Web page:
The global recession that began with the credit crunch in 2007, and has affected most developed nations’ economies, has had a significant impact on retirement incomes. A combination of weakened pension assets and investments, as well as downward spiraling annuity rates have hit current and would-be retirees in the pocket, hard.
In order to attempt to stimulate the economy, policy makers in the United States and Europe have been enacting what is known in economics as quantitative easing. This, put simply, is the policy of printing more cash into the economy.
One of the effects of this is that it increases monetary inflation. That means what you can purchase with a dollar or a pound is not as much as you could have a year ago, and so on. Which is to say that, the money you have saved in your pension - each dollar, pound and euro of it - is decreasing in value in real terms every day.
That said, as pension funds are invested in assets with the aim of these providing growth, the interest you are receiving may cover the inflationary costs. However, since 2007 many pension funds have taken sizeable hits or struggled for growth. It is highly recommended you review your pension policies and make sure they are up to date.
Both in North America and Europe, pension annuity rates have been falling for decades, predominantly due to lengthening life expectancies. Because people are living longer, their pension pot funds must be spread out over a greater number of regular payments from their annuity provider. This means that the rate offered, which is the percentage of the total fund value that is paid out each year to the retiree, is lower than previous years when life expectancies were shorter.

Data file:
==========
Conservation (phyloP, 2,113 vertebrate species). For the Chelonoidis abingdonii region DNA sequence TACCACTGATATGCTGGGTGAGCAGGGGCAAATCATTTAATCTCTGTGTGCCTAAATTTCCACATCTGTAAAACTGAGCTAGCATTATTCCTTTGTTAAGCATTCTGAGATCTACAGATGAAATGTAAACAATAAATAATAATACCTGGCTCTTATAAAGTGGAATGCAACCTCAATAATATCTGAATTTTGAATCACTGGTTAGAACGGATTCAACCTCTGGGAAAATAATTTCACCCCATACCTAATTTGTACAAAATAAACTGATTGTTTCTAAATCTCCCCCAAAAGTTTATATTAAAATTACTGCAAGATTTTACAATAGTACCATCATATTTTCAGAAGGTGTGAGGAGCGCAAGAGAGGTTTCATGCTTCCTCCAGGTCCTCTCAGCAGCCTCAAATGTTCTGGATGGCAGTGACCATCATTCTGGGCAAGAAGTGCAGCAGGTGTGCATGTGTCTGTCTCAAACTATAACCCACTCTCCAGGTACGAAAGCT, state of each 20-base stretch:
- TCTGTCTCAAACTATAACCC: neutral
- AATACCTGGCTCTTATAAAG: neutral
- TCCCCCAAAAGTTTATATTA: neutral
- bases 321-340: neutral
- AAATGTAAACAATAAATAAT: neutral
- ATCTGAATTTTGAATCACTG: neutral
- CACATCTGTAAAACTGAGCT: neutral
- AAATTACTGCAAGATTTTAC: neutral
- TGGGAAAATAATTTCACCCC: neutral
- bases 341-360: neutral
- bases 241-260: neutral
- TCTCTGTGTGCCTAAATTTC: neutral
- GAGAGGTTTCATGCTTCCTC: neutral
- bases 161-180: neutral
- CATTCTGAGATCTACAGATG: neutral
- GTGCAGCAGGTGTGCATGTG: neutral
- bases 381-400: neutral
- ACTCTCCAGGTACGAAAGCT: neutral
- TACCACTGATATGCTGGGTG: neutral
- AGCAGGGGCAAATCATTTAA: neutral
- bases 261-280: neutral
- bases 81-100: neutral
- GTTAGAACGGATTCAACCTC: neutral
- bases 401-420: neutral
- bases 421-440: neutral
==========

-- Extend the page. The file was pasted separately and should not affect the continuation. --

The uncertain global economic climate has also caused annuity rates to further suppress by impacting gilt returns.
Geoff Alderton, annuities expert at the Banking Times explains; “Gilts are a form of government bonds that annuity providers are invested in. Due to low confidence in global stock markets, demand for government gilts has increased greatly as these are seen by investors as a relatively safe investment.”
The high demand for gilts has pushed their prices up and resulted in lower returns on these investments. In general, lower gilt returns mean lower annuity rates.
Whilst the economic climate is not helping pension values or annuity rates, it does not mean you should be cancelling or pushing back your retirement plans necessarily.
What is critically important, however, is that you speak to an independent financial advisor as soon as possible. They have access to the best annuity rates and can help you make an informed decision on when to retire and what financial planning is best suited to your needs
Put simply, retirement income planning procrastination can cost you thousands in lost income for your retirement. Make sure you are on top of your pension plans and in a good position to purchase your annuity when the timing is right for you.
Written by Emma Wilson, freelance journalist and correspondent at the Banking Times.